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Category:    Home > Reviews > Animation > Adventure > Superhero > Comedy > Animals > Educational > Fantasy > Crime > Mystery > Law > Telefil > The Adventures Of Batman (1968/Filmation/DC Comics/Warner DVD Set)/Dora's Magical Sleepover (2014/Nickelodeon DVD)/Graceland: The Complete First Season (2013/Fox DVD)/Perry Mason Movie Collection Doub

The Adventures Of Batman (1968/Filmation Animated/DC Comics/Warner DVD Set)/Dora's Magical Sleepover (2014/Nickelodeon DVD)/Graceland: The Complete First Season (2013/Fox DVD)/Perry Mason Movie Collection Double Feature, V. 1 (1985 - 1987/CBS DVDs)/Sesame Street: Monster Manners (2014/Warner DVD)

Picture: C+/C+/C+/C/C+ Sound: C/C+/C+/C/C+ Extras: D/D/C/D/C+ Main Programs: B-/C+/C/C/B-

Here's our latest look at TV releases, including some old favorites in previously unreleased versions...

The Adventures Of Batman (1968) was the second-ever animated series produced by the Filmation animation house, following The Adventures Of Superman (reviewed in two DVD sets elsewhere on this site), beginning the studio's association with DC Comics that created several more adaptations that continued DC's permanent place in world pop culture. The live action Adam West/Burt Ward series might have been wrapping up its original seasons, but this new animated show had the same greta color range, narrative set-up, actually less humor and introduced Olan Soule as the voice of Batman and Casey Kasem as Robin, work they would continue for many years later over at Hanna Barbera when Superfriends! (reviewed elsewhere on this site) was launched in 1973.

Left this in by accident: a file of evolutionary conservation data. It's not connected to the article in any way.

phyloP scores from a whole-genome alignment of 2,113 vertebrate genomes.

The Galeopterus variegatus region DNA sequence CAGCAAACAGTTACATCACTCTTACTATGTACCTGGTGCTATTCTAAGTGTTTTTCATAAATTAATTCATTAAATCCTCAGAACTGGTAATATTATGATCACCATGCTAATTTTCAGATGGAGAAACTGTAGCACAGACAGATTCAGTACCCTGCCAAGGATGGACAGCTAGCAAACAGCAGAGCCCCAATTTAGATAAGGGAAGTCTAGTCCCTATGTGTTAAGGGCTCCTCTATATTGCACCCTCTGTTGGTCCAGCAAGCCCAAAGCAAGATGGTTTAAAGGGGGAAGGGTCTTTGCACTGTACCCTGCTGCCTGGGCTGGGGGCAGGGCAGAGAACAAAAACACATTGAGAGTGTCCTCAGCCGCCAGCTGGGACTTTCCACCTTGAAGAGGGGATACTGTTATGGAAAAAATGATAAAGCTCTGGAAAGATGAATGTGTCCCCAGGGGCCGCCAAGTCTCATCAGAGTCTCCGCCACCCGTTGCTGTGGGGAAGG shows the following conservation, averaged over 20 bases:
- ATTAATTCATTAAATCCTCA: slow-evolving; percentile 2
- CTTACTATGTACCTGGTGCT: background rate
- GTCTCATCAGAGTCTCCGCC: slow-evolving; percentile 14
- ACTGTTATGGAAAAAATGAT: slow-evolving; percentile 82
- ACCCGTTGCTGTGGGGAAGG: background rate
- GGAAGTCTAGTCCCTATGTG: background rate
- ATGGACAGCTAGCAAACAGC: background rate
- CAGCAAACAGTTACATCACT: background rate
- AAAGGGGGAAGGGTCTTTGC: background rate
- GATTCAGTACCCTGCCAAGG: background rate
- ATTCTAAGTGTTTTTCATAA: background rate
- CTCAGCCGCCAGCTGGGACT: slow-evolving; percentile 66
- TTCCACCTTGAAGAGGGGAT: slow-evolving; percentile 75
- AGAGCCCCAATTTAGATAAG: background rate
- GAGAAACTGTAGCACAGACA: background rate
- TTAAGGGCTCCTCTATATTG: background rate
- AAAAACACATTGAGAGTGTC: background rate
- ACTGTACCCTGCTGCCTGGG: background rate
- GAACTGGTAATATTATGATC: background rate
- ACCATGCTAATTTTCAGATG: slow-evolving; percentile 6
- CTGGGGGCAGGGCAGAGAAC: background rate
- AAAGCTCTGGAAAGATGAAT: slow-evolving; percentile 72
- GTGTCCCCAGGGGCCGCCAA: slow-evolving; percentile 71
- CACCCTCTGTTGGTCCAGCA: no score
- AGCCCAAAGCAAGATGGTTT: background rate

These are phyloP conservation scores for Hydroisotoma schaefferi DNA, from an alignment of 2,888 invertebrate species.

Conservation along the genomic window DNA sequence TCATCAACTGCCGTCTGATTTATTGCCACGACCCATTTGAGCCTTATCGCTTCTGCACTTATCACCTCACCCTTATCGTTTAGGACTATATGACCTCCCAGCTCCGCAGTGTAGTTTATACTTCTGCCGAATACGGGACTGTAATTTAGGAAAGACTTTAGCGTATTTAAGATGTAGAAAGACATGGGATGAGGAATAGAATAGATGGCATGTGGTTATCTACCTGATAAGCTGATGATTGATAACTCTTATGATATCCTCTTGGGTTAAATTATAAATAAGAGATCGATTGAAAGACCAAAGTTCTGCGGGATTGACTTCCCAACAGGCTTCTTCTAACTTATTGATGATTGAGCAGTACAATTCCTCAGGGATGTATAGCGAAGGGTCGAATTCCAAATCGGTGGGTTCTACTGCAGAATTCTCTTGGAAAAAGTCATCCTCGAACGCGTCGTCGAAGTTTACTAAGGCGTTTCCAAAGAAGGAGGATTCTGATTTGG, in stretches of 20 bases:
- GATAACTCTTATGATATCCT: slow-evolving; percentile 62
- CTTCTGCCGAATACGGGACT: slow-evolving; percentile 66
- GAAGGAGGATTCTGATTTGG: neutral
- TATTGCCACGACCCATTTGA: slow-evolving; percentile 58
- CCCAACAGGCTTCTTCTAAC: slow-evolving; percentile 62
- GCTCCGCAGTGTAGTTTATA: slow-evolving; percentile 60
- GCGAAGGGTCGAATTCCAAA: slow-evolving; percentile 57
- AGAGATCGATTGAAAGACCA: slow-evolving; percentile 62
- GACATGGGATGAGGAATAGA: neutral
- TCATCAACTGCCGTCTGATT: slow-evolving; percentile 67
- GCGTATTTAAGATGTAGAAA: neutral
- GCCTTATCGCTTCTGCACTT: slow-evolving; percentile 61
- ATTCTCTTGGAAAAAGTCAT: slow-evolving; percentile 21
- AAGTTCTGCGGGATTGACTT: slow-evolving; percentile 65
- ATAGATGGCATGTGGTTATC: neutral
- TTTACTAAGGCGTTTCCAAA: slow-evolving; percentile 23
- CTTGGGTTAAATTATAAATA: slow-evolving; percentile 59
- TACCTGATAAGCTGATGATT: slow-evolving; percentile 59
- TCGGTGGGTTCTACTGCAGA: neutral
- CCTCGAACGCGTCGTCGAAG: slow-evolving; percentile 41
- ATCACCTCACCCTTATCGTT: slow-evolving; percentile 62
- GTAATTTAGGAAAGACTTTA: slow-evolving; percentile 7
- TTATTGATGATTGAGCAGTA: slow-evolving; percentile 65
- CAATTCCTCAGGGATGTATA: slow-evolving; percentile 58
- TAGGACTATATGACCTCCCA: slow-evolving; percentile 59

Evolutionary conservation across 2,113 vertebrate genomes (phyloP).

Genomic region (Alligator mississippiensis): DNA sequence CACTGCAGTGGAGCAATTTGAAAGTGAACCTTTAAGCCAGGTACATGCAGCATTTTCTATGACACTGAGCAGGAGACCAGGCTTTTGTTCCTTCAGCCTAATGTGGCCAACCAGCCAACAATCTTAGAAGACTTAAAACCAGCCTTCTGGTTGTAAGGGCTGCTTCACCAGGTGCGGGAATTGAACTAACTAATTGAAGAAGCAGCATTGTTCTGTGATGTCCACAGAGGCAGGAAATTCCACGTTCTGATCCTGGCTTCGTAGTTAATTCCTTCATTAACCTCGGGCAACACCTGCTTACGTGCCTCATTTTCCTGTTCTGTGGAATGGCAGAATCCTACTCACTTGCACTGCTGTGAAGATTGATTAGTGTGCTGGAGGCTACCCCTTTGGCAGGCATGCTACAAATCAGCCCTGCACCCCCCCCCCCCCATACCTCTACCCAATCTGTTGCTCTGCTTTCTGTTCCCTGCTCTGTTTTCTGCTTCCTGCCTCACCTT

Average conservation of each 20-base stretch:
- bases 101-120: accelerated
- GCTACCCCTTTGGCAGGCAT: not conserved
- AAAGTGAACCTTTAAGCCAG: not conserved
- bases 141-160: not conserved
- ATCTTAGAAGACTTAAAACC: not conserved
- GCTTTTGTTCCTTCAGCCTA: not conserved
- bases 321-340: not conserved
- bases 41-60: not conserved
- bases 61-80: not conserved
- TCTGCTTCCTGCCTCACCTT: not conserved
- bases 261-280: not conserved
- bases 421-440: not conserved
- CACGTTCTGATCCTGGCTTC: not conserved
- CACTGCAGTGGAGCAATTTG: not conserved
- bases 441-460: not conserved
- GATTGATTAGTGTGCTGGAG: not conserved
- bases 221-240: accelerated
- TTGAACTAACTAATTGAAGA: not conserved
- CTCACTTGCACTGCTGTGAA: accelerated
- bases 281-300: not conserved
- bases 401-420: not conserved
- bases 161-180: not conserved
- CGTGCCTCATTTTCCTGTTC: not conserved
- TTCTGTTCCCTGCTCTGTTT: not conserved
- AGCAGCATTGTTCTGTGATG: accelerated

To Filmation's credit the show's color and designs look exactly like Batman comics of the period and all the major Bat Villains (Mr. Freeze, The Joker, The Penguin, Catwoman, The Riddler) are all here in what is a really fun, even smart show that holds up better than you might think or those who have seen it might remember. No, the animation may not be the most detailed, but it is better than later, cheaper Filmation (though they pulled ahead of Hanna Barbera in the late 1970s!) or blobby Hanna Barbera work, so that's another plus.

17 multi-part adventures were produced with Jane Webb voicing Batgirl and Ted Knight voicing Commissioner Gordon among others. Larry Storch allegedly voiced The Joker uncredited, but that is unconfirmed. No matter, this is a fun show whose appearance on DVD is long overdue. All serious fans need to see it at least once and it is more than worth your time.

There are sadly no extras, but you can read about the DC/Filmation 1977 animated sequel series with Adam West and Burt Ward voicing the characters that put them on the pop culture map at this link: